Hypophosphatasia is a lifelong disease caused by loss-of-function mutations in the ALPL gene, which encodes tissue-nonspecific alkaline phosphatase (TNSALP).1,4-6
Low alkaline phosphatase activity is the biological hallmark of hypophosphatasia.1,4
In hypophosphatasia, low alkaline phosphatase ruins bones, bodies, and lives.1,7-12
In addition to its role in bone mineralization, alkaline phosphatase dephosphorylates PLP (vitamin B6) into pyridoxal (PL), allowing it to cross the plasma membrane into the central nervous system (CNS). Within the CNS, PL is rephosphorylated into PLP. Intracellular PLP is involved in neurotransmitter synthesis (eg, gamma aminobutyric acid [GABA], dopamine, serotonin).1,19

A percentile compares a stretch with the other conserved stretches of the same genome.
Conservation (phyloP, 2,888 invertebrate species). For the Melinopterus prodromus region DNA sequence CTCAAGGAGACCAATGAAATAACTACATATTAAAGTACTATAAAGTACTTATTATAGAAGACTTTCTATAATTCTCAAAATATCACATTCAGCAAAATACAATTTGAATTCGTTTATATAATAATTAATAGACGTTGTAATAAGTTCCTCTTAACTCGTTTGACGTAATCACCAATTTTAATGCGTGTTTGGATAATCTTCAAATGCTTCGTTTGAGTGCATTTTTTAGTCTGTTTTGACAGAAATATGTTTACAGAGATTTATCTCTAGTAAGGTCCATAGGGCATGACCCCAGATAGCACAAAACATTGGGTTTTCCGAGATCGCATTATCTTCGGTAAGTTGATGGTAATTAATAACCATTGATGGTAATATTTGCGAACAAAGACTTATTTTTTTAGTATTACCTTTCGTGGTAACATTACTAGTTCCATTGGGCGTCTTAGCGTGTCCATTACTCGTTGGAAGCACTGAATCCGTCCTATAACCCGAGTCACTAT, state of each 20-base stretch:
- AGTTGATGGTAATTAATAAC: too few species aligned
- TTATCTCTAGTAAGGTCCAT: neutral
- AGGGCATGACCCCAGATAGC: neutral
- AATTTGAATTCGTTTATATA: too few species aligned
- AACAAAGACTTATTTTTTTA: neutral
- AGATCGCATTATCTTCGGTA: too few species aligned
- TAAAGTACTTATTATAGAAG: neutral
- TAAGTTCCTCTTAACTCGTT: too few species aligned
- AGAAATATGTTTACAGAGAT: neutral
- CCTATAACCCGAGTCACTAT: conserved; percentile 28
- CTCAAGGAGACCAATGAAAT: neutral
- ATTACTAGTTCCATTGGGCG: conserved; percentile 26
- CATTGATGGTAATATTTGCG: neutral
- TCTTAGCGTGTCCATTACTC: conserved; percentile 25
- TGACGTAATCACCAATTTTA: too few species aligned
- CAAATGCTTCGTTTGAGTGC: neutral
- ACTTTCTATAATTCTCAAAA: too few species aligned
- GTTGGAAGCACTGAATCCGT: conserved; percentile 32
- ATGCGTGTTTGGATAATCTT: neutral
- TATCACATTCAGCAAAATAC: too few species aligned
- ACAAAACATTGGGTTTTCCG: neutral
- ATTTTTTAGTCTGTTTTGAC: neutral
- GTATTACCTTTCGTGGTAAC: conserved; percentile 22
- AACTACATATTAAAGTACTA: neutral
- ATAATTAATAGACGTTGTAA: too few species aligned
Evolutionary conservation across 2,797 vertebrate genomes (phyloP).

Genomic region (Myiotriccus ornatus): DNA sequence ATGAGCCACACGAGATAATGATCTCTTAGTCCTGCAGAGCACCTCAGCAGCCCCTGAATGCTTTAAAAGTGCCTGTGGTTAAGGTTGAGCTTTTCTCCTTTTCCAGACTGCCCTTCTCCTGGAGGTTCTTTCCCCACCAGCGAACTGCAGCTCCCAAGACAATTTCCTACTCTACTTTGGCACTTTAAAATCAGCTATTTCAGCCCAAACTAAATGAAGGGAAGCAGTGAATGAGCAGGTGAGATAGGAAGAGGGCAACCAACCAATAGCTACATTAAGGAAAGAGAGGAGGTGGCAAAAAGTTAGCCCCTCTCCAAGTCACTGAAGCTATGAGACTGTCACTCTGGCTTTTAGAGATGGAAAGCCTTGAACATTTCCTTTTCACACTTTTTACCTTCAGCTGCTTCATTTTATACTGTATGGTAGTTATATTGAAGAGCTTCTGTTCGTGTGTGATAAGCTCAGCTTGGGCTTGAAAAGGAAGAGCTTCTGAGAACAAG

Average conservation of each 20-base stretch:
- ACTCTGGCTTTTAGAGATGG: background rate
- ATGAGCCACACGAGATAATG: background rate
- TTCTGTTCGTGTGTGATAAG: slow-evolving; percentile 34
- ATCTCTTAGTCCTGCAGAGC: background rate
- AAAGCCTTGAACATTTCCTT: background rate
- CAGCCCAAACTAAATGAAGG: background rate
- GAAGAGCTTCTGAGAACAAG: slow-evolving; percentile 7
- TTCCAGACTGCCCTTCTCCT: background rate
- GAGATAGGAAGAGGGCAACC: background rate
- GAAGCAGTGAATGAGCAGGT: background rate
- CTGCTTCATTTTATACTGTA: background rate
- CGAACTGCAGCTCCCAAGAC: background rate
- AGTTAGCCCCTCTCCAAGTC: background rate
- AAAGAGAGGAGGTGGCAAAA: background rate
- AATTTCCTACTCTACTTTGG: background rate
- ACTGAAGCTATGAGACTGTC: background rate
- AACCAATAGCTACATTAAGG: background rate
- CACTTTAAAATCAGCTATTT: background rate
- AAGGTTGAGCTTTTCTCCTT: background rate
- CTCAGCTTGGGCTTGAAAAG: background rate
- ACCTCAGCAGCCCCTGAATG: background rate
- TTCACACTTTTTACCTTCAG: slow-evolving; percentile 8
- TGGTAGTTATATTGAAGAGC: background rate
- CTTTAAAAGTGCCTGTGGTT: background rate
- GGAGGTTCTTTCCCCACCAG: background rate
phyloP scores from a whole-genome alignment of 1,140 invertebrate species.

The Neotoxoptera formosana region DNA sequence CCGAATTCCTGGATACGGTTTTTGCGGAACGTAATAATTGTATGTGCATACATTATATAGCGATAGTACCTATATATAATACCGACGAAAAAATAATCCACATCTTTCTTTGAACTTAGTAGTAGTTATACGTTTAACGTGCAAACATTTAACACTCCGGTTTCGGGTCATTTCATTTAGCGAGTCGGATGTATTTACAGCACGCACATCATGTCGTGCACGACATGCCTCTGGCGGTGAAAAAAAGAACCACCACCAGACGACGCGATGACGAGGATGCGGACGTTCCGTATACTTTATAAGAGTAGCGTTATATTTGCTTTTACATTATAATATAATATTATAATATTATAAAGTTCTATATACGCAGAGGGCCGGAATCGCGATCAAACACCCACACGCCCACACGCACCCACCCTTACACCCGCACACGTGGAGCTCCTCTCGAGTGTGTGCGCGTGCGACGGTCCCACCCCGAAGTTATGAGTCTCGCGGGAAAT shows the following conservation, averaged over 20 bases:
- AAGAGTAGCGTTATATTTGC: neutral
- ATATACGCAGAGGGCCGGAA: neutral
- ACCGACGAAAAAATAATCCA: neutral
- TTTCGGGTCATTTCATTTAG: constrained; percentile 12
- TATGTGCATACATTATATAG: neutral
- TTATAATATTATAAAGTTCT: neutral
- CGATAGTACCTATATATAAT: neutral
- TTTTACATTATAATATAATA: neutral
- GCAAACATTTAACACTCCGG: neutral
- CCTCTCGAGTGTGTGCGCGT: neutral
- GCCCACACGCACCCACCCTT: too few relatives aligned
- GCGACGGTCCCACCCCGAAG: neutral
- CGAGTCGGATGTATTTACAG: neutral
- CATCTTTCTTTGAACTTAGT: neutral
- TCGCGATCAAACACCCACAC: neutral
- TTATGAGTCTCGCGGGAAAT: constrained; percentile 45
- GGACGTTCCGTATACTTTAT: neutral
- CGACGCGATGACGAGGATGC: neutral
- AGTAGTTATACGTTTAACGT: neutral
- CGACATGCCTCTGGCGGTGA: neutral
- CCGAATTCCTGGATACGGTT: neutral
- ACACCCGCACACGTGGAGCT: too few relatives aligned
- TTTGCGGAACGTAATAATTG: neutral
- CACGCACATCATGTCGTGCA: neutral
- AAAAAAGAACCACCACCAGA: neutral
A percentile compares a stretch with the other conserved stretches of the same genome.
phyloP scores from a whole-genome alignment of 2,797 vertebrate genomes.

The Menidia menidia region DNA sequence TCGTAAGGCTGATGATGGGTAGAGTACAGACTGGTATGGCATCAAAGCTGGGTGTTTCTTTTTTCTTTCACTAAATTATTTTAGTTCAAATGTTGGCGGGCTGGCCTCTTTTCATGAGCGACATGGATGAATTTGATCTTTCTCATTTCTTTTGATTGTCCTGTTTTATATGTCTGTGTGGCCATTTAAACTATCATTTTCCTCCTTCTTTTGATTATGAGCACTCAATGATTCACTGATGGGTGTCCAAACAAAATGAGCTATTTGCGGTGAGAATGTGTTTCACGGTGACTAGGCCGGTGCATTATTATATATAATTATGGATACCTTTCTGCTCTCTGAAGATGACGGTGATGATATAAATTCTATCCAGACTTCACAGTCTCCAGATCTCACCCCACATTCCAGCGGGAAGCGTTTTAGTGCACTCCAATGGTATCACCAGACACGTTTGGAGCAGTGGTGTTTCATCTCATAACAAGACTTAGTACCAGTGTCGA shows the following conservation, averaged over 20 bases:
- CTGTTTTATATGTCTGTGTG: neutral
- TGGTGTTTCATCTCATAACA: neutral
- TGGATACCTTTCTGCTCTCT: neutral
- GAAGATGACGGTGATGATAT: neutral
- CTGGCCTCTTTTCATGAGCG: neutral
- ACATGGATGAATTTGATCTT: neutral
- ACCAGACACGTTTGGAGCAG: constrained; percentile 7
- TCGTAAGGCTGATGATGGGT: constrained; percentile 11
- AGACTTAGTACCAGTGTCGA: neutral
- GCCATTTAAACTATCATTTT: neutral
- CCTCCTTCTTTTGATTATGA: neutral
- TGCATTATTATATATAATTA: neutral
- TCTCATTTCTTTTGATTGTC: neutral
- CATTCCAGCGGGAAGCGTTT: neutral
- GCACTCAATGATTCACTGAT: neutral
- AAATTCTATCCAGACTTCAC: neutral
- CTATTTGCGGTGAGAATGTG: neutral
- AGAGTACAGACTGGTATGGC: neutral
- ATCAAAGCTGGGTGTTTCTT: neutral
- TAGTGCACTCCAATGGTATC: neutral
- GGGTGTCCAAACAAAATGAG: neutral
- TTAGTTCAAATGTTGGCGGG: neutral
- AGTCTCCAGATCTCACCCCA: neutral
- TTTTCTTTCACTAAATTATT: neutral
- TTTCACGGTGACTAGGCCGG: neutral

In patients with hypophosphatasia, PLP deficiency in the CNS can cause fatal vitamin B6–responsive seizures.1,4,5
Prominent clinical symptoms of hypophosphatasia
Hypophosphatasia is often misdiagnosed, because the signs and symptoms can overlap with those of other disorders.1,14
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